Widespread Decrease of Cerebral Vimentin-Immunoreactive Astrocytes in Depressed Suicides.

TitleWidespread Decrease of Cerebral Vimentin-Immunoreactive Astrocytes in Depressed Suicides.
Publication TypeJournal Article
Year of Publication2021
AuthorsO'Leary LAnuj, Belliveau C, Davoli MAntonietta, Ma JChristophe, Tanti A, Turecki G, Mechawar N
JournalFront Psychiatry
Volume12
Pagination640963
Date Published2021
ISSN1664-0640
Abstract

Post-mortem investigations have implicated cerebral astrocytes immunoreactive (-IR) for glial fibrillary acidic protein (GFAP) in the etiopathology of depression and suicide. However, it remains unclear whether astrocytic subpopulations IR for other astrocytic markers are similarly affected. Astrocytes IR to vimentin (VIM) display different regional densities than GFAP-IR astrocytes in the healthy brain, and so may be differently altered in depression and suicide. To investigate this, we compared the densities of GFAP-IR astrocytes and VIM-IR astrocytes in post-mortem brain samples from depressed suicides and matched non-psychiatric controls in three brain regions (dorsomedial prefrontal cortex, dorsal caudate nucleus and mediodorsal thalamus). A quantitative comparison of the fine morphology of VIM-IR astrocytes was also performed in the same regions and subjects. Finally, given the close association between astrocytes and blood vessels, we also assessed densities of CD31-IR blood vessels. Like for GFAP-IR astrocytes, VIM-IR astrocyte densities were found to be globally reduced in depressed suicides relative to controls. By contrast, CD31-IR blood vessel density and VIM-IR astrocyte morphometric features in these regions were similar between groups, except in prefrontal white matter, in which vascularization was increased and astrocytes displayed fewer primary processes. By revealing a widespread reduction of cerebral VIM-IR astrocytes in cases vs. controls, these findings further implicate astrocytic dysfunctions in depression and suicide.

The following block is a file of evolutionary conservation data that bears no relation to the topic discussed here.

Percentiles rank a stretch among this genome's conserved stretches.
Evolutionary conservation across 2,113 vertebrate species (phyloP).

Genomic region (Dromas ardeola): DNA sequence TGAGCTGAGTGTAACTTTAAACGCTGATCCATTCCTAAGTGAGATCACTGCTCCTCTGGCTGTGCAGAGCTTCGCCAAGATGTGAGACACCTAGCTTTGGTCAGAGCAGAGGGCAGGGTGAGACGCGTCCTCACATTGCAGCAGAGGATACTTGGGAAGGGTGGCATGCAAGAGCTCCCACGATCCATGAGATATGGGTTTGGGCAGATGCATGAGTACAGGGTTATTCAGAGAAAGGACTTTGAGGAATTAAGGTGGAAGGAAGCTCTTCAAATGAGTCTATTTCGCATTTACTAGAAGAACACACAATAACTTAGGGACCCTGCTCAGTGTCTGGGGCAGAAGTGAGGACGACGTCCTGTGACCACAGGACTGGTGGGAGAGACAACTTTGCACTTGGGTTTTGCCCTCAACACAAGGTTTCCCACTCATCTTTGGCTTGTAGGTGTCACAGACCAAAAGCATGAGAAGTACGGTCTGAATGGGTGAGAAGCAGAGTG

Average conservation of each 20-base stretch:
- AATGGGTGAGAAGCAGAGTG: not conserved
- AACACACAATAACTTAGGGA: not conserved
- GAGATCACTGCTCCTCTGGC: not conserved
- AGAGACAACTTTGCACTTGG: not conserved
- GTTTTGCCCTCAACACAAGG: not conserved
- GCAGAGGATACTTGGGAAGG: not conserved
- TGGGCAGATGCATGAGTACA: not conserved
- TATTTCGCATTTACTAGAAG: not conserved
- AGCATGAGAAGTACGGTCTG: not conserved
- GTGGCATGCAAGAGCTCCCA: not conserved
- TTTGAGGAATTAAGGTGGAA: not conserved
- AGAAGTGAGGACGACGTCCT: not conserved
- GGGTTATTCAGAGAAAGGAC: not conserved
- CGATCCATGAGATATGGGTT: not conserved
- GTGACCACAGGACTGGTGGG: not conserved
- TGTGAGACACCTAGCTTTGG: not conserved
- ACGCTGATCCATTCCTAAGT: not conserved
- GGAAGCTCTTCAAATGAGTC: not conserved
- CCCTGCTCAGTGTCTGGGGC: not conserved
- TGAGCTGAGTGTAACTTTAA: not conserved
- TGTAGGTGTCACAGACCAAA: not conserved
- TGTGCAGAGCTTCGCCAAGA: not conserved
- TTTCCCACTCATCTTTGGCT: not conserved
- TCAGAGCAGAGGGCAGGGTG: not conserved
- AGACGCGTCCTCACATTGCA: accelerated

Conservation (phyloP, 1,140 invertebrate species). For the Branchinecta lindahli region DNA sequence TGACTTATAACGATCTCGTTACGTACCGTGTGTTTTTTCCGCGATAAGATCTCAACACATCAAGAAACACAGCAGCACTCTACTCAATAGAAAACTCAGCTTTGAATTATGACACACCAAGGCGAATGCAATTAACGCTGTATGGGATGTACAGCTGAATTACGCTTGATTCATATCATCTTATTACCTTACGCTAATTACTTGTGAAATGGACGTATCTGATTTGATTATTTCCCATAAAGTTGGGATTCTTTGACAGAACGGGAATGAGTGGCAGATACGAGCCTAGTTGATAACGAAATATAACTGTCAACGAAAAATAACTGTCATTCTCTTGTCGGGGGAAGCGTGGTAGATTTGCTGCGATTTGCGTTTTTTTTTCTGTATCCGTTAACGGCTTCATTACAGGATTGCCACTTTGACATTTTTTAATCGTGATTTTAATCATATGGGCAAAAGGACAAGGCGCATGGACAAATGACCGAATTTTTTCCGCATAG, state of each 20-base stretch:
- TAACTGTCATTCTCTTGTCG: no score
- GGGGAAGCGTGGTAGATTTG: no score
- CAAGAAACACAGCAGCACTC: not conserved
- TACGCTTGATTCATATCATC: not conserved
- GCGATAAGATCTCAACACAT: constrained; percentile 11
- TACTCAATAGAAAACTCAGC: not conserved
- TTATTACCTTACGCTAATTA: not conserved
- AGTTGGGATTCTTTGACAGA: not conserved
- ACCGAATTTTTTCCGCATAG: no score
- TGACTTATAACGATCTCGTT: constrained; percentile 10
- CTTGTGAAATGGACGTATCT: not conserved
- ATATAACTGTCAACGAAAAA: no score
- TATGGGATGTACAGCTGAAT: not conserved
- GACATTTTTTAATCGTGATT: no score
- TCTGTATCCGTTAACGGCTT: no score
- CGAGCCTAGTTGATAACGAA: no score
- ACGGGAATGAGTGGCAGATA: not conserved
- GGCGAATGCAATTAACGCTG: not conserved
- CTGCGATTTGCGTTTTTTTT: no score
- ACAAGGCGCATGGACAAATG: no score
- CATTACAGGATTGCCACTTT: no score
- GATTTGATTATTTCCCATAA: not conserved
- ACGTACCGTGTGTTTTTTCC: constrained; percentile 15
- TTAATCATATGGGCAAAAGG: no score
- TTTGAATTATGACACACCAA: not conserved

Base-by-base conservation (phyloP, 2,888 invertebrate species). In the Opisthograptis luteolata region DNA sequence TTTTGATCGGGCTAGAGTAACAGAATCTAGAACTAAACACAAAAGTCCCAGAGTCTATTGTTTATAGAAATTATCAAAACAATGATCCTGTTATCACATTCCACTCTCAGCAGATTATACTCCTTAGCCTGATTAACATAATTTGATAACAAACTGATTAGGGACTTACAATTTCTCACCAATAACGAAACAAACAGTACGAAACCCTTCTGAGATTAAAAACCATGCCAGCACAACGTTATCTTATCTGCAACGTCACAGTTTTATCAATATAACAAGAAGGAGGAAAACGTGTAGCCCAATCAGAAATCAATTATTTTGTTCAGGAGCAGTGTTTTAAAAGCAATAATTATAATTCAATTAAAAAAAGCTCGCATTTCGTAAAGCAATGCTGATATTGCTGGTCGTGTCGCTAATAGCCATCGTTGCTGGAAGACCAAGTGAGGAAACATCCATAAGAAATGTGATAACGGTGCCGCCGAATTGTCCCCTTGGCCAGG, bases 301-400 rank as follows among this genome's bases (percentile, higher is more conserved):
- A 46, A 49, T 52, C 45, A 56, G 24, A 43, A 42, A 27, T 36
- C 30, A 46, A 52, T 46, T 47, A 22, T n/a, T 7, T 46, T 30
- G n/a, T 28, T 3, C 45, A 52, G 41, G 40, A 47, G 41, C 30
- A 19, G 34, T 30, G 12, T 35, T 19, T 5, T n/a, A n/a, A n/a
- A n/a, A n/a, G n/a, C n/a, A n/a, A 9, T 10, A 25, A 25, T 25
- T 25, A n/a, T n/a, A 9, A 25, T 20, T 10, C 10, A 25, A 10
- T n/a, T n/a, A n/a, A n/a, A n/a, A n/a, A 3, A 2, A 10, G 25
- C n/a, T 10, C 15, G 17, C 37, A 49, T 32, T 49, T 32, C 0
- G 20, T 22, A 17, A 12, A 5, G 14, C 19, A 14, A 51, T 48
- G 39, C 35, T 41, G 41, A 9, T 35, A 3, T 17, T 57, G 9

DOI10.3389/fpsyt.2021.640963
Alternate JournalFront Psychiatry
PubMed ID33613346
PubMed Central IDPMC7890082